Rule 62. (1) All surface waters of the state protected for total body contact recreation shall not contain more than 130 Escherichia coli (E. coli) per 100 milliliters, as a 30-day geometric mean. Compliance shall be based on the geometric mean of all individual samples taken during 5 or more sampling events representatively spread over a 30-day period. Each sampling event shall consist of 3 or more samples taken at representative locations within a defined sampling area. At no time shall the surface waters of the state protected for total body contact recreation contain more than a maximum of 300 E. coli per 100 milliliters. Compliance shall be based on the geometric mean of 3 or more samples taken during the same sampling event at representative locations within a defined sampling area.


(2) All surface waters of the state protected for partial body contact recreation shall not contain more than a maximum of 1,000 E. coli per 100 milliliters. Compliance shall be based on the geometric mean of 3 or more samples, taken during the same sampling event, at representative locations within a defined sampling area.

 


 

From the Indiana BeachGuard site:

 

The Indiana Department of Environmental Management (IDEM) used guidance provided by the EPA to develop ambient standards for E. coli. E. coli standards for water used for total body recreational contact are provided in the Indiana Water Quality Standards [327 IAC 2-1.5-8(e)(3)] which states 'For full body contact recreational uses, E. coli bacteria shall not exceed...two hundred thirty-five (235) per one hundred (100) milliliters (mL) in any one (1) sample in a thirty (30) day period.'

Compliance shall be based solely on individual sample results. IDEM requires that either an Advisory or Closure be issued at a beach whenever a single sample result exceeds the 235 colony forming units (cfu) per 100 mL maximum standard.

 


 

From the Illinois BeachGuard site:

 

[The coastal] waters of the Lake Michigan Basin must not exceed a geometric mean of 200 per 100 ml, nor shall more than 10% of the samples during any 30 day period exceed 400 per 100 ml.

 



EPA Ambient Water Quality Criteria

In 1986, EPA published Ambient Water Quality Criteria for Bacteria--1986. This document contains EPA's current recommended water quality criteria for bacteria to protect people from gastrointestinal illness in recreational waters, i.e., waters designated for primary contact recreation or similar full body contact uses. States and Territories typically define primary contact recreation to encompass recreational activities that could be expected to result in the ingestion of, or immersion in, water, such as swimming, water skiing, surfing, kayaking, or any other recreational activity where ingestion of, or immersion in, the water is likely. The main route of exposure to illness-causing organisms during recreation in water is through accidental ingestion of fecally contaminated water while engaging in these activities.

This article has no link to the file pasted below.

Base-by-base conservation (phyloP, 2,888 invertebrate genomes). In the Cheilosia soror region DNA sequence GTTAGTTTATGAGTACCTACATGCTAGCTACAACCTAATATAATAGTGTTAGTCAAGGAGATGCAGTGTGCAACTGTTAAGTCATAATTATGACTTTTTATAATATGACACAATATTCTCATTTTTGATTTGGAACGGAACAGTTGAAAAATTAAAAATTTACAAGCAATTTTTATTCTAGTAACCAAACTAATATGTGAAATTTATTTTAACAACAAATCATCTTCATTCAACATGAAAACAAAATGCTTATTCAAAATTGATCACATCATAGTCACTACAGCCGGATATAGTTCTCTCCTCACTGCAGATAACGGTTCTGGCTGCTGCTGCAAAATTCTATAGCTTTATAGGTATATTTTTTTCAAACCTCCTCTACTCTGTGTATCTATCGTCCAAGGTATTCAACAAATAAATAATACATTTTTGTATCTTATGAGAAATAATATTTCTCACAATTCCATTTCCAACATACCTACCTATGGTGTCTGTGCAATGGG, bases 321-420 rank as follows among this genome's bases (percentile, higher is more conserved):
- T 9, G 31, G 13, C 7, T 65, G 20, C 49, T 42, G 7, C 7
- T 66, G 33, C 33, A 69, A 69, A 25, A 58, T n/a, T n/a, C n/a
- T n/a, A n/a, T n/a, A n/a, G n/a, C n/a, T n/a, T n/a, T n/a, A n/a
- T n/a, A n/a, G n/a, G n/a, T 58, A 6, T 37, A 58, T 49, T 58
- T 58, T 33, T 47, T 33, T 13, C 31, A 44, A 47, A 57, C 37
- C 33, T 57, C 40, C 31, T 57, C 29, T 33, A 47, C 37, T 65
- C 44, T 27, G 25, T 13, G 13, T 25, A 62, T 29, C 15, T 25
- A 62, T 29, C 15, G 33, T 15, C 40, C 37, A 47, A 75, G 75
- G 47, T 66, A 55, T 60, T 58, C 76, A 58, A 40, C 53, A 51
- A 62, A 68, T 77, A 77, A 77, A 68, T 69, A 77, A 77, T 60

EPA based its 1986 water quality criteria for bacteria on levels of indicator bacteria, namely Escherichia coli (E. coli) and enterococci, which demonstrate the presence of pathogens in fecal pollution that can cause acute gastrointestinal illness. Public health agencies have long used indicator organisms such as these to protect people from illnesses that they may contract from engaging in recreational activities in surface waters contaminated by fecal pollution. These organisms generally do not cause illness directly, but have demonstrated characteristics that make them good indicators of fecal contamination and thus the potential presence of pathogens capable of causing human illnesses such as gastroenteritis. Gastroenteritis describes a variety of diseases that affect the gastrointestinal tract and are rarely life-threatening. Symptoms of the illness include nausea, vomiting, stomachache, diarrhea, headache, and fever. Prior to its publication of the 1986 bacteria criteria document, EPA recommended the use of fecal coliforms as an indicator organism to protect people from gastrointestinal illness in recreational waters.... [The] recommended numeric criteria for fecal coliform [are] a geometric mean of 200/100 ml, with no more than 10% of the total samples taken during any 30-day period exceeding 400/100 ml.